• Protecting Water and Farmland in Simcoe County

Peaker plant: Local coalition says facility should not be built near the Holland Marsh

In Energy
Jul 26th, 2010

By Gail Swainson Toronto Star July 23 2010
A coalition of farmers, residents and green activists are suing the provincial government for shoving through a gas-fired power plant next to the Holland Marsh.
“The Liberal government’s actions in circumventing the law to railroad this plant through are unprecedented, unfounded in law and could have a devastating affect on municipal and environmental processes for communities across Ontario,” said Mike Schriener, leader of the Green Party of Ontario, which spearheaded the suit.
The coalition says the province is contradicting its own Greenbelt Act.
An 8-page statement of claim that was filed Thursday in Newmarket court says that an order-in-council issued by the province in May that would allow the project to proceed, is in conflict with the province’s own Greenbelt policy statement and is an “inappropriate use of the Planning Act.”
The coalition is battling the proposed $365 million gas-fired electrical power plant, which is proposed on farmland adjacent to the Holland Marsh, dubbed Ontario’s “Salad Bowl,” about 50 km north of Toronto.
Even the critics agree the 393-megawatt York Energy Centre, proposed for a six-acre site in the small hamlet of Ansnorveldt on Dufferin St. north of Highway 9, is necessary to feed the power needs of York’s growing population. But they contend it is in the wrong location.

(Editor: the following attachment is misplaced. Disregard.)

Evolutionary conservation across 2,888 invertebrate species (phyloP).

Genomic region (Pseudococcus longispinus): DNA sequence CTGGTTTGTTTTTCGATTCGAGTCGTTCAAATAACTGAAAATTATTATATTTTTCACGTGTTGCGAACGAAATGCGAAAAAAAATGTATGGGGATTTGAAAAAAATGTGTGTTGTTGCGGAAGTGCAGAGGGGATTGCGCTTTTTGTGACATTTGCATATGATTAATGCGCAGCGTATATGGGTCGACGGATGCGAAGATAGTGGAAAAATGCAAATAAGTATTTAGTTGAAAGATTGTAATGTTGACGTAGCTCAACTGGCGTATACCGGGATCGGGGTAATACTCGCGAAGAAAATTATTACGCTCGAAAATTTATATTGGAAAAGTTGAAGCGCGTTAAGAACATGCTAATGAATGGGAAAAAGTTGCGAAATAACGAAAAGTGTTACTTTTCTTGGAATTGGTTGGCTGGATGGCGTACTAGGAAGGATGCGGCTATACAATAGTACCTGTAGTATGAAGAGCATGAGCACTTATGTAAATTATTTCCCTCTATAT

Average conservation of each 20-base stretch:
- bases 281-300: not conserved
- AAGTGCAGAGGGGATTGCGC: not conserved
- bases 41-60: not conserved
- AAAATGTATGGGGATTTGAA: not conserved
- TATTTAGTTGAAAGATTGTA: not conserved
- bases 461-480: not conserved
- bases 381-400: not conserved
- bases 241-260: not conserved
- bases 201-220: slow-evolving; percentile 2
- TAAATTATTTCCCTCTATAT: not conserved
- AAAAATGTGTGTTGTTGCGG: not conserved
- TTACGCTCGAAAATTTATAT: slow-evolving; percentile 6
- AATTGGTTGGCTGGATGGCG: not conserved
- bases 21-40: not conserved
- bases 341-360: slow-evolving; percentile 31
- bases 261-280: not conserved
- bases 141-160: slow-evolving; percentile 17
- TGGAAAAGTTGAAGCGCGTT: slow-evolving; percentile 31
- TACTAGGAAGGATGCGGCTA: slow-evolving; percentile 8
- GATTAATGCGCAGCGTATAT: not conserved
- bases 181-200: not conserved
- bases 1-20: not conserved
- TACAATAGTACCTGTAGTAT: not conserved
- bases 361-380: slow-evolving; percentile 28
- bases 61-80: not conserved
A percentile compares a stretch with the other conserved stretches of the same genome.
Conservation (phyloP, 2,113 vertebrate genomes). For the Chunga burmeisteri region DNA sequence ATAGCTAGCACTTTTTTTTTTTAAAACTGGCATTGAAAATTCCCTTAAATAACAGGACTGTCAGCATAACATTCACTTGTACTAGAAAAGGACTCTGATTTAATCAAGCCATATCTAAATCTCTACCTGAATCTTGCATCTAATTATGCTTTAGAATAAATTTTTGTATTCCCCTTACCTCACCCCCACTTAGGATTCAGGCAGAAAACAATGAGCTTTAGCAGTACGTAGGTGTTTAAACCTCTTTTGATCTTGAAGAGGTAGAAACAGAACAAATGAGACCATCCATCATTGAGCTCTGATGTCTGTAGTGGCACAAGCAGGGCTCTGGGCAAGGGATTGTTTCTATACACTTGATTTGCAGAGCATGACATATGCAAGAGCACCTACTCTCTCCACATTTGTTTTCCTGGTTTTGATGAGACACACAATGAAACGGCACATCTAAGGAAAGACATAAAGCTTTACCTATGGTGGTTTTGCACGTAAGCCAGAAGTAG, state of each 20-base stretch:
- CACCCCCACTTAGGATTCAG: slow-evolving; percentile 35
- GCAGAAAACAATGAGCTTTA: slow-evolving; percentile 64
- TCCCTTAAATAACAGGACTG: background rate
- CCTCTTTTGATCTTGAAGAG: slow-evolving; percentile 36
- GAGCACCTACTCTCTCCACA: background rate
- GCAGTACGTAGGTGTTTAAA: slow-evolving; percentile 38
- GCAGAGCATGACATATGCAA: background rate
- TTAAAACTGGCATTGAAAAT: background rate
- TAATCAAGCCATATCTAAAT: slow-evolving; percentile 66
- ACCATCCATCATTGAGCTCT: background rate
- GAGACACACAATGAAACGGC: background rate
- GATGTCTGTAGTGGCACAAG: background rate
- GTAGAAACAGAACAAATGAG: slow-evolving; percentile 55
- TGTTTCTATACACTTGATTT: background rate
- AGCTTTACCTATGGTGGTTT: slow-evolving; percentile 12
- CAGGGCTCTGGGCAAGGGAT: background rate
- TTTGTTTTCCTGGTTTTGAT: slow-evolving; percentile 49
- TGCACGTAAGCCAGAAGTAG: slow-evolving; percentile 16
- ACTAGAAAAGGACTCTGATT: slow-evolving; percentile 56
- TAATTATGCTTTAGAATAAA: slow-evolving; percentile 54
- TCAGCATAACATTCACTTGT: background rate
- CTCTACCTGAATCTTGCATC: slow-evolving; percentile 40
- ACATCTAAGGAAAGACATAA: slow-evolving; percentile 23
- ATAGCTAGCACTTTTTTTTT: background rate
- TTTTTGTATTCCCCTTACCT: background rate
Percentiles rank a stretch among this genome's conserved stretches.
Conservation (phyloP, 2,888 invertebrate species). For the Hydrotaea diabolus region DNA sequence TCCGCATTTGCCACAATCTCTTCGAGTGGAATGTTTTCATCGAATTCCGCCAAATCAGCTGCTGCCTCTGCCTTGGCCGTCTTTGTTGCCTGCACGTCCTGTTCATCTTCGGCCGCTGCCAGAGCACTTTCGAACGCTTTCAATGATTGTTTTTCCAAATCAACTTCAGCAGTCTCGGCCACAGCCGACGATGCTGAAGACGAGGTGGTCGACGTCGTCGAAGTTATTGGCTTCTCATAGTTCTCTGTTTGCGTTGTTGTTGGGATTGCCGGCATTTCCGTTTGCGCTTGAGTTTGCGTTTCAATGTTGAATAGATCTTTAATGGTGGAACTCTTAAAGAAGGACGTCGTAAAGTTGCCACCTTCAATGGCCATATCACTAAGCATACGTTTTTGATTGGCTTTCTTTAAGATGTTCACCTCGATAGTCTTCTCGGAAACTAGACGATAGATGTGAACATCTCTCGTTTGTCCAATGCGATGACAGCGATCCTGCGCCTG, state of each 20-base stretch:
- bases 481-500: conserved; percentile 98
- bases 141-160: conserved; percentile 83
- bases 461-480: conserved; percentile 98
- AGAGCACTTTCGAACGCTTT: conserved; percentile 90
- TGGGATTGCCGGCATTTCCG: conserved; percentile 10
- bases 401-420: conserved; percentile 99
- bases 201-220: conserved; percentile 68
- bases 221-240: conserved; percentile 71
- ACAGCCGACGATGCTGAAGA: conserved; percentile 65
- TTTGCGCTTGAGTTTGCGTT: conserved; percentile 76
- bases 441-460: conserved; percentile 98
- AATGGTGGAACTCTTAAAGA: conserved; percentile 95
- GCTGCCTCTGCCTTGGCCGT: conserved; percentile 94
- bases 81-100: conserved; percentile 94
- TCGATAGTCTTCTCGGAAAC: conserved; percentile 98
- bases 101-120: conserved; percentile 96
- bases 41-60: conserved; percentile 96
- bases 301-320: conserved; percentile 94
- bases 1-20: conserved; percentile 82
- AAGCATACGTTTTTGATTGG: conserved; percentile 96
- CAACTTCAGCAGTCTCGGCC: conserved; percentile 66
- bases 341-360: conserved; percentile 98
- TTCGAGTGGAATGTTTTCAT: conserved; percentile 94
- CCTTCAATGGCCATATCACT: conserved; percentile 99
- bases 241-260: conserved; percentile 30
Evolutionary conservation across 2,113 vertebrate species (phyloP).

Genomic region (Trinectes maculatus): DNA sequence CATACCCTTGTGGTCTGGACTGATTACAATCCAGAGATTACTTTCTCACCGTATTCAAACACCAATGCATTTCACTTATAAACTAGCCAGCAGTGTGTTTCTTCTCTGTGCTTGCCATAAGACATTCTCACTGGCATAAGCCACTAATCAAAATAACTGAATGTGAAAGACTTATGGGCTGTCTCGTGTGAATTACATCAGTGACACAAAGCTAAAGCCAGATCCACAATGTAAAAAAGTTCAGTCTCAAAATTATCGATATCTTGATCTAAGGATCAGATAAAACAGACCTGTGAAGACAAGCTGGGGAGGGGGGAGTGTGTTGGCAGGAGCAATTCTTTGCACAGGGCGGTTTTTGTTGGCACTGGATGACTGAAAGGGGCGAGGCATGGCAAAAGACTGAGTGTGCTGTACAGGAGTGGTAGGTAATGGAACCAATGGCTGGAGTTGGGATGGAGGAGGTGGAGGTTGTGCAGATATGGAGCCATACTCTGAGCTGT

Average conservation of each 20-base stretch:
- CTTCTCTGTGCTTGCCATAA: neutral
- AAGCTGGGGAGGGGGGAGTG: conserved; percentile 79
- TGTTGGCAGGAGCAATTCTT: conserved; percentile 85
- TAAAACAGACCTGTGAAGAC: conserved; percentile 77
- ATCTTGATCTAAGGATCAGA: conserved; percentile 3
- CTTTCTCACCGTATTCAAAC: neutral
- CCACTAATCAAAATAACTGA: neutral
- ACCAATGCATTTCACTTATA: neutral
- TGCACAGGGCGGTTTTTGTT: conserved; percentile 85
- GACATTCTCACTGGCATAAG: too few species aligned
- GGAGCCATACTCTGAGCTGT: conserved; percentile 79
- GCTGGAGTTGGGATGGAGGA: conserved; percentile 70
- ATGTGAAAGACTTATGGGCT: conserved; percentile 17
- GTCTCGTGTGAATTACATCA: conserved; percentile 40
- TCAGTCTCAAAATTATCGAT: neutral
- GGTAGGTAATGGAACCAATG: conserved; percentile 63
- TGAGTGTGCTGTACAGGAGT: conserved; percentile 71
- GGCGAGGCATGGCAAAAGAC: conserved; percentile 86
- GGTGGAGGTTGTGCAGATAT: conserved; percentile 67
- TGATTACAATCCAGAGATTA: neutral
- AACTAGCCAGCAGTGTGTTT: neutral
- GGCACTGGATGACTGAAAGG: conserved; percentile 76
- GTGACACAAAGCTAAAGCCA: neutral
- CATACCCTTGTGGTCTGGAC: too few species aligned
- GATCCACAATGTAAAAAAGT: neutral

King Township council, which also opposes the plant’s location, placed a development freeze on the site. Pristine Power, which was chosen to build and operate the plant by Ontario Power Authority, appealed the freeze to the Ontario Municipal Board in the spring. A decision is expected sometime before the end of the summer.
But in late May, the province issued a surprise announcement saying it intended to exempt the plant from provisions of the Planning Act, meaning it could go ahead regardless of what the OMB decides.
The comment period passed earlier this week and now critics are waiting to see if the province proceeds with legislation.
Lawyer James Morton, who represents the coalition, said that with the exemption, the province has effectively short circuited its own OMB process and deprived his clients of their right to due process.
“There is a concern that the power plant will not receive a full review by the OMB, with all its safeguards,” Morton said. “The process is something that should be followed.”
Morton said his clients will wait until the province files its statement of defence, which must be issued within 20 days, before they decide how to proceed.
Meanwhile, Oakville Council continues to block construction of a 900-megawatt plant on Royal Windsor Dr. with a development freeze. Operator TransCanada is challenging the move in court.

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